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Senator: C-THRU bill ‘shines light’ on drug pricing

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Legislation would require PBMs to publicly report rebate information

WASHINGTON — Sen. Ron Wyden (D., Ore.) has introduced the Creating Transparency to Have Drug Rebates Unlocked Act (C-THRU), aimed at bringing more visibility into prescription drug pricing by pharmacy benefit managers.

The C-THRU legislation, initiated Wednesday in the Senate Finance Committee, would require PBMs serving Medicare Part D plans to disclose the aggregate rebates they receive from drug manufacturers and the amount of those rebates passed on to health plan sponsors. That information would then have to be made publicly available on the Center for Medicare & Medicaid Services (CMS) website.

In addition, after two years of public reporting of rebate information, the legislation would mandate a minimum percentage of rebates and discounts to be passed from a PBM to a health plan to lower premiums or other cost-sharing amounts paid by patients. Cost sharing for Part D beneficiaries would be based off the manufacturer and PBM’s negotiated price of the drug, with the goal of enabling patients to fully benefit from discounts and rebates provided by drug makers.

Senator Ron Wyden

Sen. Ron Wyden (D., Ore.)

The disclosures required by C-THRU would help consumers and employers determine if PBMs are delivering on their efforts to rein in the cost of prescription drugs, according to Wyden, ranking member of the Senate Finance Committee.

“Today is the first step of an effort to lift the veil of secrecy about prescription drug prices,” Wyden said in a statement. “More and more, Americans are beginning to wonder whether prescription medicine will be available and affordable for their families, and there is little information about why these drugs are so expensive. This bill will shine a light on this opaque industry and promote competition to bring down the cost of prescription drugs.”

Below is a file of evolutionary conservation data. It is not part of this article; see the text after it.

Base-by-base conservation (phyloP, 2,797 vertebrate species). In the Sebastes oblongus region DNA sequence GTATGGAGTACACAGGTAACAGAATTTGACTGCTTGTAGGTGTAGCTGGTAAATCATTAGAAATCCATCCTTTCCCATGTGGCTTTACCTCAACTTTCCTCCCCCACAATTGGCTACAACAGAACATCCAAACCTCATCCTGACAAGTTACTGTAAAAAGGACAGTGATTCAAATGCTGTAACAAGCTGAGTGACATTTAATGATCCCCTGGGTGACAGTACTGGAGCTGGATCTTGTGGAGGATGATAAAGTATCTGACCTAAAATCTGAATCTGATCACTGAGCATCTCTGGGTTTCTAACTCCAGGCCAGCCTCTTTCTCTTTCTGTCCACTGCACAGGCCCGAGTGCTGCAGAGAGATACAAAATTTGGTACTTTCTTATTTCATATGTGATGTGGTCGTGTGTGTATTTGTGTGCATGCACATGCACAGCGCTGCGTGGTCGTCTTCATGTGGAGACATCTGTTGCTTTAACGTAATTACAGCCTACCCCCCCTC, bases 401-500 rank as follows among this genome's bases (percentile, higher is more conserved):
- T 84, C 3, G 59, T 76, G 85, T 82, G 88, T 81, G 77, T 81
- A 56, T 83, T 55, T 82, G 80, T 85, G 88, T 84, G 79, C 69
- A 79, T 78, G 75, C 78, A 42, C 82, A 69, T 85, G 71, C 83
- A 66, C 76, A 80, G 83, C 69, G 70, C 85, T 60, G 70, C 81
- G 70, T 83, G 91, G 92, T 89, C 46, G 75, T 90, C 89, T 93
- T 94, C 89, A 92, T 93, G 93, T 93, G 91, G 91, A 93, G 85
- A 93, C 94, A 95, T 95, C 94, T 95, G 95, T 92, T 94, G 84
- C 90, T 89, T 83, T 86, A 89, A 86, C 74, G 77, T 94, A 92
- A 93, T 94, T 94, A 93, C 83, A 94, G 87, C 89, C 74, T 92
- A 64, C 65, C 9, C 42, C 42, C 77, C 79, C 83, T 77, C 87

C-THRU highlights the role of PBMs in reckoning a prescription drug’s ultimate price. Health insurance plans, employers and other payors contract with PBMs to negotiate rebates or discounts with drug manufacturers. However, Wyden explained, these financial arrangements are often unknown, and consumers have no way of knowing the amount of savings passed on.

He noted that Part D beneficiary cost sharing, such as co-insurance, is based off the pharmacy acquisition price — resulting in a higher price than what the Part D plan pays to buy the drug. For example, he said, if a manufacturer sets the price of a certain drug at $100, under current law Part D beneficiaries pay co-insurance based on the $100 price, not the lower price — say, $80 — that a PBM negotiates with the drug maker.

On the pharmacy side, C-THRU would bring more transparency to a practice known as “spread pricing,” according to Wyden. Spread pricing is the difference between PBM payments to pharmacies for a drug and the payments that PBMs receive from health plans for that medication.

The National Community Pharmacists Association applauded the introduction of the C-THRU legislation, which is co-sponsored by Sens. Sherrod Brown (D., Ohio) and Heidi Heitkamp (D., N.D.).

“NCPA agrees with Sen. Wyden’s goal for more transparency from pharmacy benefit managers,” stated NCPA chief executive officer B. Douglas Hoey. “There’s mounting evidence that PBM profits grow in lockstep with — and contribute to — rising prescription drug costs. A big part of that problem is the manufacturer rebate revenue retained by PBMs, which is this intended focus of this legislation.”

Wyden reported that pharmaceutical manufacturer rebates represented about 17.2%, or $23.6 billion, of gross drug costs in Part D in 2015, up from 11%, or $8.7 billion, in 2010.

“NCPA will continue to advocate for greater PBM transparency because it is vital to facilitating major changes to drug benefit management in the U.S. — namely, a better alignment of the interests of patients, plan sponsors and providers alike,” Hoey added.

The Pharmaceutical Care Management Association (PCMA), a PBM trade group, said Wednesday that C-THRU would hike drug costs and dilute competition.

Payors such as employers, unions and government health programs enlist PBMs to help control prescription drug costs, and PBMs typically are able to reduce drug costs 30% by using their scale and expertise to negotiate discounts, the association noted.

“PBMs support the right kind of transparency that offers consumers and plan sponsors the information they need to make the choices that are right for them. However, this bill will increase premiums by undermining the tools employers, unions and public programs, including Medicare, use to reduce prescription drug costs,” PCMA said in a statement. “The C-THRU Act would grant the kind of transparency that the Federal Trade Commission and economists say will raise costs by giving drug companies and drug stores unprecedented pricing power that could help them tacitly collude with their competitors.

“We look forward to working with Sen. Wyden on workable solutions that reduce, not increase, prescription drug costs,” PCMA added.


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